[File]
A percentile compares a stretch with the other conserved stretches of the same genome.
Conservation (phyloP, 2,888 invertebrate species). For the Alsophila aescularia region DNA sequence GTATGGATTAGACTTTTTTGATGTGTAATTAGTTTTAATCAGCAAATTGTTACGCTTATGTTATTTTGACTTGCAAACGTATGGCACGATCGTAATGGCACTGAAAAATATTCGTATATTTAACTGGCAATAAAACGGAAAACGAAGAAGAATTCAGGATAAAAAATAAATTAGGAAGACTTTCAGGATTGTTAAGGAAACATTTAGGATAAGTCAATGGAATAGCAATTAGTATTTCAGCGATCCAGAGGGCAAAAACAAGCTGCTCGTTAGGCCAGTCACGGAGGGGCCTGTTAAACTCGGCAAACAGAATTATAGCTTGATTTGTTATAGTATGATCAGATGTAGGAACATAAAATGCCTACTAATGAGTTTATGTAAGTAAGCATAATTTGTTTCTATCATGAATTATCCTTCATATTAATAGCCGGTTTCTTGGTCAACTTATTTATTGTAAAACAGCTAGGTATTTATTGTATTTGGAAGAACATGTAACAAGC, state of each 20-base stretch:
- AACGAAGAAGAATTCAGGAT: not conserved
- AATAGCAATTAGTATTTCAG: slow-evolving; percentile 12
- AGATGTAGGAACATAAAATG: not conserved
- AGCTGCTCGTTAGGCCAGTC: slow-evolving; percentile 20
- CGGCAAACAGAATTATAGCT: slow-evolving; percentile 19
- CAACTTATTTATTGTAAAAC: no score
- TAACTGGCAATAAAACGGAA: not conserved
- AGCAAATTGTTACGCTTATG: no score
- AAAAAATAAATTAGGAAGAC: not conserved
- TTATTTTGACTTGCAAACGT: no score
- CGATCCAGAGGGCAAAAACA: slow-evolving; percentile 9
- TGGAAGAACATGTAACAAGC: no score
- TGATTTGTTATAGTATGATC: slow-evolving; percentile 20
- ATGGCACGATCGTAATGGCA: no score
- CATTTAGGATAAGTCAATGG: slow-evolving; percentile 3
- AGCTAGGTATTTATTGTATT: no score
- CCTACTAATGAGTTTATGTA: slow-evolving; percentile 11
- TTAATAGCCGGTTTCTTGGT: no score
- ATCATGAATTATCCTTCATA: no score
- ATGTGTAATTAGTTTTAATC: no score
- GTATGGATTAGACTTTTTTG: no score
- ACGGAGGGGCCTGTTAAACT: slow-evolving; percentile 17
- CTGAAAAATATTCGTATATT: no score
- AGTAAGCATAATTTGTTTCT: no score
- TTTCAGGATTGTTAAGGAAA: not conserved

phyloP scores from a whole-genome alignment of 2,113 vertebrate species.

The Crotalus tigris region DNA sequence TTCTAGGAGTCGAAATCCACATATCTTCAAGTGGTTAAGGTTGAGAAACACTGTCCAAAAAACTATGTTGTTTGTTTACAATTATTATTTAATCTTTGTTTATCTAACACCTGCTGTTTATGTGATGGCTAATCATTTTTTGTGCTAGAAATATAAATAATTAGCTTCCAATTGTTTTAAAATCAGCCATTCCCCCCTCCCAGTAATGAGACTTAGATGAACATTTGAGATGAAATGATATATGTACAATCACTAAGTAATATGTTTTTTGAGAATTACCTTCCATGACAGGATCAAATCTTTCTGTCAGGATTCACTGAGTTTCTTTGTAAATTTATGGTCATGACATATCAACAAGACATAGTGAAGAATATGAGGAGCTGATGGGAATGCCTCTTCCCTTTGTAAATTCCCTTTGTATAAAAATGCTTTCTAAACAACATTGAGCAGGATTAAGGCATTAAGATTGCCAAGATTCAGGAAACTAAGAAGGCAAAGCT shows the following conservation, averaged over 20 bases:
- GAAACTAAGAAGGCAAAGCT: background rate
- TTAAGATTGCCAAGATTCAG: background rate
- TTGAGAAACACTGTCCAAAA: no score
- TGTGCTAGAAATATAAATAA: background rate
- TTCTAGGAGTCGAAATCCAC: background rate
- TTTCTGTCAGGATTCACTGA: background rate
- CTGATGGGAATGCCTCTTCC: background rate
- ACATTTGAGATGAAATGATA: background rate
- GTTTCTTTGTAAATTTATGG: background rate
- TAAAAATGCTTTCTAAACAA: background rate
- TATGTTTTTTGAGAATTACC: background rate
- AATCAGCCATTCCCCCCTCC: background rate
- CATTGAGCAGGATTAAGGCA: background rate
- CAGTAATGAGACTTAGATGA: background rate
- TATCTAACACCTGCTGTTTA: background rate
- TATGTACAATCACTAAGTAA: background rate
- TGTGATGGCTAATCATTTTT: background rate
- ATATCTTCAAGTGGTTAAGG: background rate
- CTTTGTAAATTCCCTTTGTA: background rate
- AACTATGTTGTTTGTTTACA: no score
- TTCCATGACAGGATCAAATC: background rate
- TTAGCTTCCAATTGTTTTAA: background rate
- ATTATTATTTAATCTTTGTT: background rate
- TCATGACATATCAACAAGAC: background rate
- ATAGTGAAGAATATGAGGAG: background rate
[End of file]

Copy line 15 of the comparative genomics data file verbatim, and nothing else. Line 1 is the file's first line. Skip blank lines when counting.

- TGATTTGTTATAGTATGATC: slow-evolving; percentile 20